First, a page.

We constructed plasmid expression vectors encoding siRNA against PTTG1 or PTTG1-siRNA with two- or four-point mutations as controls (Fig. 2A) and tested whether the PTTG1-siRNA expression vector specifically induced PTTG1 gene silencing (Fig. 2B). pPTTG1-siRNA, but not pPTTG1-siRNA1M or -siRNA2M depleted Flag-PTTG1. Because PTTG1-siRNA could target PTTG2 because of the target-sequence identity to PTTG2, we also examined whether pPTTG1-siRNA targeted PTTG2. pPTTG1-siRNA depleted PTTG2, but not PTTG3 (Fig. 2C). Because PTTG1, but not PTTG2 and 3, was predominantly expressed in SH-J1 cells (Fig. 5A-B), we examined the effect of PTTG1 depletion on growth of invasive sarcoma SH-J1 hepatoma cell line.33 After transfection of equal numbers of SH-J1 cells with pPTTG1-siRNA or -siRNA1M, viable cells were counted at the indicated times. pPTTG1-siRNA, but not pPTTG1-siRNA1M inhibited the cell growth (Fig. 2D), suggesting that PTTG1 may positively regulate cell proliferation.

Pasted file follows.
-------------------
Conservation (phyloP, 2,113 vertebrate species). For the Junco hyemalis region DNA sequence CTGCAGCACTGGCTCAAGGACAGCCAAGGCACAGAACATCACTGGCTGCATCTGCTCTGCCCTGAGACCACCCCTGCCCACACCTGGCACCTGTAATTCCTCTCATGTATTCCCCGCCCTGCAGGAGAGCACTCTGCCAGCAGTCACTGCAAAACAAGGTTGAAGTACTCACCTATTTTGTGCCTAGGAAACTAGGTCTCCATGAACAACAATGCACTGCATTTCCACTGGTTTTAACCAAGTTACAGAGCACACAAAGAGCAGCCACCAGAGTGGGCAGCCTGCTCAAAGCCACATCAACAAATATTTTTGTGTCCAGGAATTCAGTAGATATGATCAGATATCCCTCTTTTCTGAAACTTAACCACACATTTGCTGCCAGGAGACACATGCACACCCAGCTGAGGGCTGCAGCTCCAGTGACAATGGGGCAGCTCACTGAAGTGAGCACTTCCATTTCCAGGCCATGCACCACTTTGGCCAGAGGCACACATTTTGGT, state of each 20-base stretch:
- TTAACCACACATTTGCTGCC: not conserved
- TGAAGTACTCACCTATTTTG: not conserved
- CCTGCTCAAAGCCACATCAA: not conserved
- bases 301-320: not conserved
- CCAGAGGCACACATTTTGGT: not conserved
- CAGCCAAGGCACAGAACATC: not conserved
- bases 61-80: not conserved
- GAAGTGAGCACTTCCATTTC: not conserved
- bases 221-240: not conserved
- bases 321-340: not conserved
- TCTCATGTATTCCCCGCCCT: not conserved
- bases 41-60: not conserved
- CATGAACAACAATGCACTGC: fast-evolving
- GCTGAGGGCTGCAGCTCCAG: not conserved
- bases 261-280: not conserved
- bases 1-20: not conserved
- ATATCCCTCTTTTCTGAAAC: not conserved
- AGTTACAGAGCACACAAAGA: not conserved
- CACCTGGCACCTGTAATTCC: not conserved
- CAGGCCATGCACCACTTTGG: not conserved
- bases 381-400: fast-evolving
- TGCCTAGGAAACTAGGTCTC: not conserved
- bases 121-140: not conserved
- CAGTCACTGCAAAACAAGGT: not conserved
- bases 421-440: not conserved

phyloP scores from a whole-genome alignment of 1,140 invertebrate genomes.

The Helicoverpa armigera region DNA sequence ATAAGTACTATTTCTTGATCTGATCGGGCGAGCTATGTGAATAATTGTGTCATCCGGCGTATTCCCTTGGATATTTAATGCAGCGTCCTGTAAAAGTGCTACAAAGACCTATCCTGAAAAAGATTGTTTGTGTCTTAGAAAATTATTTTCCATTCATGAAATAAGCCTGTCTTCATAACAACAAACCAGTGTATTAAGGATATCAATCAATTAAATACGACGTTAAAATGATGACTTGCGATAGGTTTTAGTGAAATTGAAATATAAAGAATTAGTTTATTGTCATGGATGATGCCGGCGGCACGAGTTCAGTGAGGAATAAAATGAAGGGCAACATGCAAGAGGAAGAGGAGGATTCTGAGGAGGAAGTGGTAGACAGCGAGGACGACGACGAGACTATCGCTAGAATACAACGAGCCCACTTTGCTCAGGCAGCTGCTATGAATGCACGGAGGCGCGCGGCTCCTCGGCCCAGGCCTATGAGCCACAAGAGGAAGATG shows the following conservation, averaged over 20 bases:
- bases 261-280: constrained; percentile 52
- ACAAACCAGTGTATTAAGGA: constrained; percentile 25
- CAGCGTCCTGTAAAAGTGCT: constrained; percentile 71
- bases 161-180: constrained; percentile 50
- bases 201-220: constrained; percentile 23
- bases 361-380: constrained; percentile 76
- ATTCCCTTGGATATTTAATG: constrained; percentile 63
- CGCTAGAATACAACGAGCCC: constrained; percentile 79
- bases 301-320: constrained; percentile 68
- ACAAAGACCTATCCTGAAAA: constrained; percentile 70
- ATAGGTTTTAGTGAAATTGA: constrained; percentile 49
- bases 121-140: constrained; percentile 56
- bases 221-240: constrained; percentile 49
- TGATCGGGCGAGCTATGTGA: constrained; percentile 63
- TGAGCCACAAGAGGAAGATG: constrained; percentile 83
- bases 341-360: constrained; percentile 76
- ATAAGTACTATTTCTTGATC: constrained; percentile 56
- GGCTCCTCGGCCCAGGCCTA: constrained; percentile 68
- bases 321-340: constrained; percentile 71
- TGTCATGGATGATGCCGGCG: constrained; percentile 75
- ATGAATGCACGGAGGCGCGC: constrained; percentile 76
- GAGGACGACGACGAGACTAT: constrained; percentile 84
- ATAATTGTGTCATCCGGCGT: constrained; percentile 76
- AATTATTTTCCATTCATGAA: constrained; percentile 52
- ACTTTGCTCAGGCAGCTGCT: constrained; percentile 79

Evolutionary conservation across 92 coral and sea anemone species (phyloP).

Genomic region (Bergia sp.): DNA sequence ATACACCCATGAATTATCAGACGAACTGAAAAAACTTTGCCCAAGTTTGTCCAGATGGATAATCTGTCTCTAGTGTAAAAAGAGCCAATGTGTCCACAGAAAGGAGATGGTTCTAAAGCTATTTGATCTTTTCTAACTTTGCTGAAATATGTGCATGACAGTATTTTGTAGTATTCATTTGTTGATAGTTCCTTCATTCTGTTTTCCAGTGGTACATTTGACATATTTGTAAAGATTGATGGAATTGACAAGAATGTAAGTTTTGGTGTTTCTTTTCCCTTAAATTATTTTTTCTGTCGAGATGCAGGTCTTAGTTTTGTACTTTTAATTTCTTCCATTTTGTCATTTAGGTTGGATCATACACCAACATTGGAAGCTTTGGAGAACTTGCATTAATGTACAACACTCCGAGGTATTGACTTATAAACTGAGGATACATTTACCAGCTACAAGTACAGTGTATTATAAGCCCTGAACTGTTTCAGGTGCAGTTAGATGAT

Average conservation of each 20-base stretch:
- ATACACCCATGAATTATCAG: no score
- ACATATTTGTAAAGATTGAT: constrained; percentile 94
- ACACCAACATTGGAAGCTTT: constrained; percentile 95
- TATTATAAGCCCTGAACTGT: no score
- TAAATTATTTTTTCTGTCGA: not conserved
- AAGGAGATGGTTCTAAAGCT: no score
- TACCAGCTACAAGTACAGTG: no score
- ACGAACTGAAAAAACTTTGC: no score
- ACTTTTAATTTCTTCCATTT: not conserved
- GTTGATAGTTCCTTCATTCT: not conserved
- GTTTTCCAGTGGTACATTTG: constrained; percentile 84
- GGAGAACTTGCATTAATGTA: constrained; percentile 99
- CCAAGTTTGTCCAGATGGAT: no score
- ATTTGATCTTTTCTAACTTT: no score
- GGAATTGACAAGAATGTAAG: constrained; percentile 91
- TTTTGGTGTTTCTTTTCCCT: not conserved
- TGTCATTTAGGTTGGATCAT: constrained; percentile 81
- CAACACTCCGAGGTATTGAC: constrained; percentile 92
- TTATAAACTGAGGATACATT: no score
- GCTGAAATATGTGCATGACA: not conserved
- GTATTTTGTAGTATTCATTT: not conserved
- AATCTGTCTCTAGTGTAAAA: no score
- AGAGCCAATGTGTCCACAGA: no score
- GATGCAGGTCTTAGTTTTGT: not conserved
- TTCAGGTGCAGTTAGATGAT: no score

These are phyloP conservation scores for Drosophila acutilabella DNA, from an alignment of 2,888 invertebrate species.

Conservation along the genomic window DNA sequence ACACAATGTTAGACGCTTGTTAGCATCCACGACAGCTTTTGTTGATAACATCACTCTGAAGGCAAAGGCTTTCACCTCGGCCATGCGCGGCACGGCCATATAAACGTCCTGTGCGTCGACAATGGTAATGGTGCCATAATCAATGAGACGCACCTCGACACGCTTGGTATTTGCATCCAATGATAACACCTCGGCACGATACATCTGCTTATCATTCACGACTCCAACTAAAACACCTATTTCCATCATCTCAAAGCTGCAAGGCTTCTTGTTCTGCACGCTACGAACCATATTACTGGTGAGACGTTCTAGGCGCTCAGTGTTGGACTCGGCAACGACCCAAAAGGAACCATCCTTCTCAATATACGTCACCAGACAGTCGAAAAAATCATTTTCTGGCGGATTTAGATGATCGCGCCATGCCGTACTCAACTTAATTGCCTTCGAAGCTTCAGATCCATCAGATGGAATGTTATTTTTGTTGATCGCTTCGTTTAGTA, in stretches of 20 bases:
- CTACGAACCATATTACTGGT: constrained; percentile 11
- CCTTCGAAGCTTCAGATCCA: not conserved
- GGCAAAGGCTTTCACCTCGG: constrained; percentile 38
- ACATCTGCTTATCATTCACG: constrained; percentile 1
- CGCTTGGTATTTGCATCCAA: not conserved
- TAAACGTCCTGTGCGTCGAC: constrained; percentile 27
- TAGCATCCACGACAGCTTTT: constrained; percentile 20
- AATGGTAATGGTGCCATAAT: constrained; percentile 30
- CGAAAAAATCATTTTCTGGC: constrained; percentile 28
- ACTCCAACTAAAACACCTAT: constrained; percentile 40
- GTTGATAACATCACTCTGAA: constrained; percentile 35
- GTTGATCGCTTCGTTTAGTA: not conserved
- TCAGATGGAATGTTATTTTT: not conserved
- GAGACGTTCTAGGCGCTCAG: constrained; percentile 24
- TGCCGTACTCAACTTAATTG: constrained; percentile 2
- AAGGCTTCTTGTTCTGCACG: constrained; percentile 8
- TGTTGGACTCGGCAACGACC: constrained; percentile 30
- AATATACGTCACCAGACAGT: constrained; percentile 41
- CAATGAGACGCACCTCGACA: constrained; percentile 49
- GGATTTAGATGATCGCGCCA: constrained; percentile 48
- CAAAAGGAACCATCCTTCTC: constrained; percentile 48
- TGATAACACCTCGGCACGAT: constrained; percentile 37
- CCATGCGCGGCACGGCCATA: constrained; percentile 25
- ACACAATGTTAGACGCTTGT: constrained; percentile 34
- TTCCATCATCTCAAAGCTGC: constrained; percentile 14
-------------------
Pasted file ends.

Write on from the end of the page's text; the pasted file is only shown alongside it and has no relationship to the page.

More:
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Figure 2. Functionality of PTTG1-siRNA expression vector. (A) Schematic illustration of expression vectors expressing siRNA against PTTG1 and its siRNA mutants. pPTTG1-siRNA1M or -siRNA2M contain two- or four-point mutations, in which mutated nucleotides are indicated in boldface. (B) pPTTG1-siRNA, but not pPTTG1-siRNA1M or -siRNA2M, depletes Flag-PTTG1. 293T cells (5 × 106) were transfected with Flag-PTTG1 expression plasmid (10 μg) and incubated for 16 hours. An equivalent number of the cells were then plated in 6-well plates, transfected with the indicated siRNA expression constructs (0, 5, 10 μg), and incubated for 48 hours. Cell lysates were immunoblotted as indicated. (C) pPTTG1-siRNA depletes Flag-PTTG2, but not Flag-PTTG3. Flag-PTTG1, 2, or 3 expression vectors were transfected into 293 cells (20 μg/100-mm plate), and incubated for 16 hours. Equal number of the cells were plated in four 100-mm plates, transfected with the siRNA expression vectors (0, 10, 15 μg), incubated for 32 hours, lysed in RIPA buffer, and immunoblotted as indicated. (D) Transfection of pPTTG1-siRNA inhibits the growth of SH-J1 hepatoma cells. The cells were transfected with or without the indicated siRNA expression vectors (10 μg/100-mm plate), and incubated for 12 hours. Equivalent numbers of SH-J1 cells were plated in 6-well plates (5 × 103 cells/well). Viable cells were counted at the indicated times. Data are the mean ± SD of three independent experiments in duplicate.